The coronavirus has had a massive impact on everyone, and the Research Institute for Disabled Consumers (RIDC)  had to change and adapt to get through the crisis.In this podcast, Gordon McCullough, the CEO of RIDC, discusses the important role the organisation has played in bringing disabled people's voices into the COVID conversation.  With over 2000 disabled members, the RIDC Consumer Panel has provided vital insights that have helped inform and shape government policy during the pandemic. Gordon explains why the RIDC with its Consumer Panel is uniquely placed to assist manufacturers and service providers in ensuring that their products and services take account of the needs of disabled people.The vaccination programme now means that life should begin to get back to some kind of "normal".  Gordon is optimistic about life after the coronavirus restrictions are lifted.  He believes that transport, technology, and ageing well present challenges and opportunities for disabled people.  RIDC  will primarily focus its resources on these areas in order to provide an understanding of what needs to change.  
Hazel Dudley is retired having worked for many years in the Civil Service as a personal secretary. She went blind in her childhood and now puts her considerable skills as a blind person to good use as a panel member for RIDC testing apps and websites.  She says she'll try her hand at most things so long as "it's legal."Hazel has developed (pun intended) a keen interest in photography. Using her iPhone she has amassed over 4000 photographs. In this podcast, she explains how she does it.Hazel clearly likes to keep busy she's demonstrated specialised equipment to blind users, she's been a broadcaster, taught reading in Jordon, and traveled the world on cruise ships including the Queens; Elizabeth Mary, and Victoria. Her other interests include reading, buying jewelry, music, and learning German.In her "free time" she's a season ticket holder at her beloved Liverpool FC and says she can't wait for the coronavirus restrictions to end.  She and her guide dog have really missed their regular trips to Anfield.Links: Chef Counter MicrowaveTassimo Coffee MakerBreville One CupOptaconJudy Dixon - Get the Picture: Viewing the World with the iPhone Camera.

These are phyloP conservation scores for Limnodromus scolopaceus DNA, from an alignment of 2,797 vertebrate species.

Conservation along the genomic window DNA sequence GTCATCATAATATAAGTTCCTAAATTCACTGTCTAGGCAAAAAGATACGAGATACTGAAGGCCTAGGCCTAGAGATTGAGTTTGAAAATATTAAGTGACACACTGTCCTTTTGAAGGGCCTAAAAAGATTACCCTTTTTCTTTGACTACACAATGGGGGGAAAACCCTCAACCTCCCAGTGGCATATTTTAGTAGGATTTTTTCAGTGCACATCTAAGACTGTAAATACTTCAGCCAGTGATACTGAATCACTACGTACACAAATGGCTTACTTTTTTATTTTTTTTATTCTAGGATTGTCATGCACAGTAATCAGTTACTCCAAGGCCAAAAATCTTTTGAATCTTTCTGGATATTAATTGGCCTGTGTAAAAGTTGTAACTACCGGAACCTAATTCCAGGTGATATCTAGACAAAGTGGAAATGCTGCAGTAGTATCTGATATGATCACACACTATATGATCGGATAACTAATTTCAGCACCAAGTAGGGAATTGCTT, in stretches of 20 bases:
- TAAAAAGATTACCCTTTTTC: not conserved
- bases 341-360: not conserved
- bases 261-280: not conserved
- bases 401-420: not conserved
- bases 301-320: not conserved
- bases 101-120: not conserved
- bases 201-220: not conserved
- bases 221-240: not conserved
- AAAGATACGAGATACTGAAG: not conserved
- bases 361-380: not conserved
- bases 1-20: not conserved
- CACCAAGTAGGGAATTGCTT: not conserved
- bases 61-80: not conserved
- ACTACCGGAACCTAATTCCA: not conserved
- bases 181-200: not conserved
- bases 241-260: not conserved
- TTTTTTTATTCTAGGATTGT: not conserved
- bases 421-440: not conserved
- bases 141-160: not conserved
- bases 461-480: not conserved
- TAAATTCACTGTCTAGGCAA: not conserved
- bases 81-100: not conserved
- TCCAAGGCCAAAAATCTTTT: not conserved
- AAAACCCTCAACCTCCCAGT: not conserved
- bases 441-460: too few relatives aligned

After leaving school Gavin Neate joined the armed forces and served in the military police as a dog handler. He was based up at RAF Lucas, and just north of Lucas was a Guide Dogs for the Blind training centre and he used to go along and do voluntary work.On finishing his military career and not unnaturally he applied for and then became a guide dog instructor. He saw first hand the difficulties that sight-impaired people faced in their daily lives and determined to do something about it.He became involved in a project to explore how GPS might be used to help visually impaired people navigate the world around them. With the arrival of the smartphone, Gavin saw an opportunity to link smartphone apps and hardware and Neatebox was born.In this podcast, Gavin talks about the applications he developed that are making a real difference to the lives of many disabled people throughout the UK.Links: -Neatebox Button Welcome Website
After a successful career in IT working in the finance industry, Patrick Burke was forced to take medical retirement as a result of Multiple Sclerosis. After initially struggling to adjust to his new "normal" he now spends much of his time exploring the impact of his condition and how it affects others. He continues his search for things that will either make life easier or that will specifically address the barriers MS puts his way.Patrick has been a panel member for Research Institute for Disabled Consumers (RiDC) for over five years. He clearly enjoys the world of "gadgetry" and his website aid4disabled often features devices that he has used.In this podcast, he shares his thoughts about two gadgets which live in his kitchen and two devices that help him stay mobile.Links:OXO Measuring jugKnorkTopra Troja RollatorTravel scoot.